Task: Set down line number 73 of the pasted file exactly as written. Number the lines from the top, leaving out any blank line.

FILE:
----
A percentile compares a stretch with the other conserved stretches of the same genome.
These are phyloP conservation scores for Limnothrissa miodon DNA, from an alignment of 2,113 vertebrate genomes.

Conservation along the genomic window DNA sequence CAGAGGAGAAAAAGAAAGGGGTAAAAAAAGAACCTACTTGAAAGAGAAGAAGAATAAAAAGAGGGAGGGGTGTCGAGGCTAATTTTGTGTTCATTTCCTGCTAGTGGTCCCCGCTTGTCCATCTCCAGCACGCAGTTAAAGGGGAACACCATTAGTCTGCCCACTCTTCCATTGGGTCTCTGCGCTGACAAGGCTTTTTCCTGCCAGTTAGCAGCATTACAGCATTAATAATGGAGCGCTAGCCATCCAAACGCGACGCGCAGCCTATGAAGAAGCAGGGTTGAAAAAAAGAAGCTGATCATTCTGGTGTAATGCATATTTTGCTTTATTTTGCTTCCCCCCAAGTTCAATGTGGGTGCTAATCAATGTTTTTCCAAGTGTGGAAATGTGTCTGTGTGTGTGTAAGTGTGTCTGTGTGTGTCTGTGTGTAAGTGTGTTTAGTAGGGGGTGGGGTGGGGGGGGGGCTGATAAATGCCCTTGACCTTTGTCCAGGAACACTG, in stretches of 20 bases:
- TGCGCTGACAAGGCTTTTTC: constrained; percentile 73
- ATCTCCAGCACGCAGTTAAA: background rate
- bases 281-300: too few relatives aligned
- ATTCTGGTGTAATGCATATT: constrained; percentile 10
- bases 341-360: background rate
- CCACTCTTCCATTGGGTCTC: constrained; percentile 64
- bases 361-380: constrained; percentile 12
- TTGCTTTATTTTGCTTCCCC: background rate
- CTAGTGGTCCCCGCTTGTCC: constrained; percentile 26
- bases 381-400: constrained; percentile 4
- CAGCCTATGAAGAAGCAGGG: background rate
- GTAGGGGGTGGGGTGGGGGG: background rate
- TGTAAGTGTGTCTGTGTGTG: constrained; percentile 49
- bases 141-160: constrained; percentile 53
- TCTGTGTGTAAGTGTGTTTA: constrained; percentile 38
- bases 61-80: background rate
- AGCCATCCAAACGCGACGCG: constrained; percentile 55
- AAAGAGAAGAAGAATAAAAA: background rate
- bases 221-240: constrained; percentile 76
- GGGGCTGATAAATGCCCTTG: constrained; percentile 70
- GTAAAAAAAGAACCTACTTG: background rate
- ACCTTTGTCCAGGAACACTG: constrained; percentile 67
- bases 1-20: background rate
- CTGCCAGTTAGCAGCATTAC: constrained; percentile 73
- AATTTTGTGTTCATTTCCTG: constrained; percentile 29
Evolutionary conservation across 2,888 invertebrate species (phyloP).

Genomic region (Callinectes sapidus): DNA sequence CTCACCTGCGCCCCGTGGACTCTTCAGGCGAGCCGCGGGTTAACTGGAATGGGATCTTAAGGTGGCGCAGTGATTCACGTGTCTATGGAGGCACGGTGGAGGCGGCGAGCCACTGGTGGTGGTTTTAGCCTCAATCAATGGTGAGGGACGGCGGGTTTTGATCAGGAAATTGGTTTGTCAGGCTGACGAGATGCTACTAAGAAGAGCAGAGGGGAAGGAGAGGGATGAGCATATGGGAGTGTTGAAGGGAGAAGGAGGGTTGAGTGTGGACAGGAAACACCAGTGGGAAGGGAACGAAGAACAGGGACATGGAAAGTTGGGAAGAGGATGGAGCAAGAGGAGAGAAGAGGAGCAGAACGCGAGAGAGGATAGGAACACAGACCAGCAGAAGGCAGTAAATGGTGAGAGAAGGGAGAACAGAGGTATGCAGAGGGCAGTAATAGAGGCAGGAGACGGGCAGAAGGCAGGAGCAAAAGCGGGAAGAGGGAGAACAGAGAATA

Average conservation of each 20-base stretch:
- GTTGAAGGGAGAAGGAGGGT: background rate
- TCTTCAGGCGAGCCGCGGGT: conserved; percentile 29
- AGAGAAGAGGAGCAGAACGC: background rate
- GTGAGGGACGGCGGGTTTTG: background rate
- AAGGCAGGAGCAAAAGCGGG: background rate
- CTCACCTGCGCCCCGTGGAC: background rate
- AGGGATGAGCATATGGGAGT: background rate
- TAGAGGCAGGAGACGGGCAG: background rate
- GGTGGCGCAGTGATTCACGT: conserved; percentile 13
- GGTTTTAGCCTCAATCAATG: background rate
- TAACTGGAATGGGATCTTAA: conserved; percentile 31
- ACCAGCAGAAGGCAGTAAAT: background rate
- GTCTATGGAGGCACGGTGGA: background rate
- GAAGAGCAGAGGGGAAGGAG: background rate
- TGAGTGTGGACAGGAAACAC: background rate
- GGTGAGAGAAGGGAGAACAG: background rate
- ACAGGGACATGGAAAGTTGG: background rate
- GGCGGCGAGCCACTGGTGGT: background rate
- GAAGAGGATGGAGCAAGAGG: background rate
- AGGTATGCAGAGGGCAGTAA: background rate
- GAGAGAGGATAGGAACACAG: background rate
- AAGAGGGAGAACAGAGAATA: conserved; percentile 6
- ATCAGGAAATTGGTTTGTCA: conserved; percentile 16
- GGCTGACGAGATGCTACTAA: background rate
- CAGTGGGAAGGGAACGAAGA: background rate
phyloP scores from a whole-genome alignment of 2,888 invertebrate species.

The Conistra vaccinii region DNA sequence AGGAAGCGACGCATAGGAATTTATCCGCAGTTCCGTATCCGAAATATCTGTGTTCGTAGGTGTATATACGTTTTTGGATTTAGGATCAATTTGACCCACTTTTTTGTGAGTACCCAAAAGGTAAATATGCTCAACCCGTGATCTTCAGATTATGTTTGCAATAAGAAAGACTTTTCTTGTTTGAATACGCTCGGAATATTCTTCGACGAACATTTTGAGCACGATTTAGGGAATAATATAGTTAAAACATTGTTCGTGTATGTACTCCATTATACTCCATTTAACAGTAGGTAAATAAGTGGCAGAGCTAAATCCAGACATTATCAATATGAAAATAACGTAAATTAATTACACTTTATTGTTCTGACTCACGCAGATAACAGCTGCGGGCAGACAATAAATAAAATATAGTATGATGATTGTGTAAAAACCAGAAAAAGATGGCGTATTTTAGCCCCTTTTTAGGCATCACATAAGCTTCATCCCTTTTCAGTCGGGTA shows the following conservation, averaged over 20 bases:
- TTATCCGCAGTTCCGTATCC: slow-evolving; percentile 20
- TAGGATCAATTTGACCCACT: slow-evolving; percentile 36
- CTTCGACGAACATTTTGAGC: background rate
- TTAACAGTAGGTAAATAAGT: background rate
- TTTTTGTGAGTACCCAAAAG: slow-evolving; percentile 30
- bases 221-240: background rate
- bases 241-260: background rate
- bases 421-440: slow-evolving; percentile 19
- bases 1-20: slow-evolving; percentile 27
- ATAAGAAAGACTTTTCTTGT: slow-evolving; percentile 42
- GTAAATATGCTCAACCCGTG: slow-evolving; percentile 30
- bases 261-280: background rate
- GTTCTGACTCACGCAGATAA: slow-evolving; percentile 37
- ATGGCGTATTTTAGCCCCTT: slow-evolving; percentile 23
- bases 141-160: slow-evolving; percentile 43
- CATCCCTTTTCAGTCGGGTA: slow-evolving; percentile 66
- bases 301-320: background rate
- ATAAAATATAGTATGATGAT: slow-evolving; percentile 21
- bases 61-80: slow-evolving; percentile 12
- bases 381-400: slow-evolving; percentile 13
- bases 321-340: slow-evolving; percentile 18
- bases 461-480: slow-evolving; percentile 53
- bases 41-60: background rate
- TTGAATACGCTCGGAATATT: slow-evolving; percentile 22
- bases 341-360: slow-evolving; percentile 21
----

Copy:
- bases 141-160: slow-evolving; percentile 43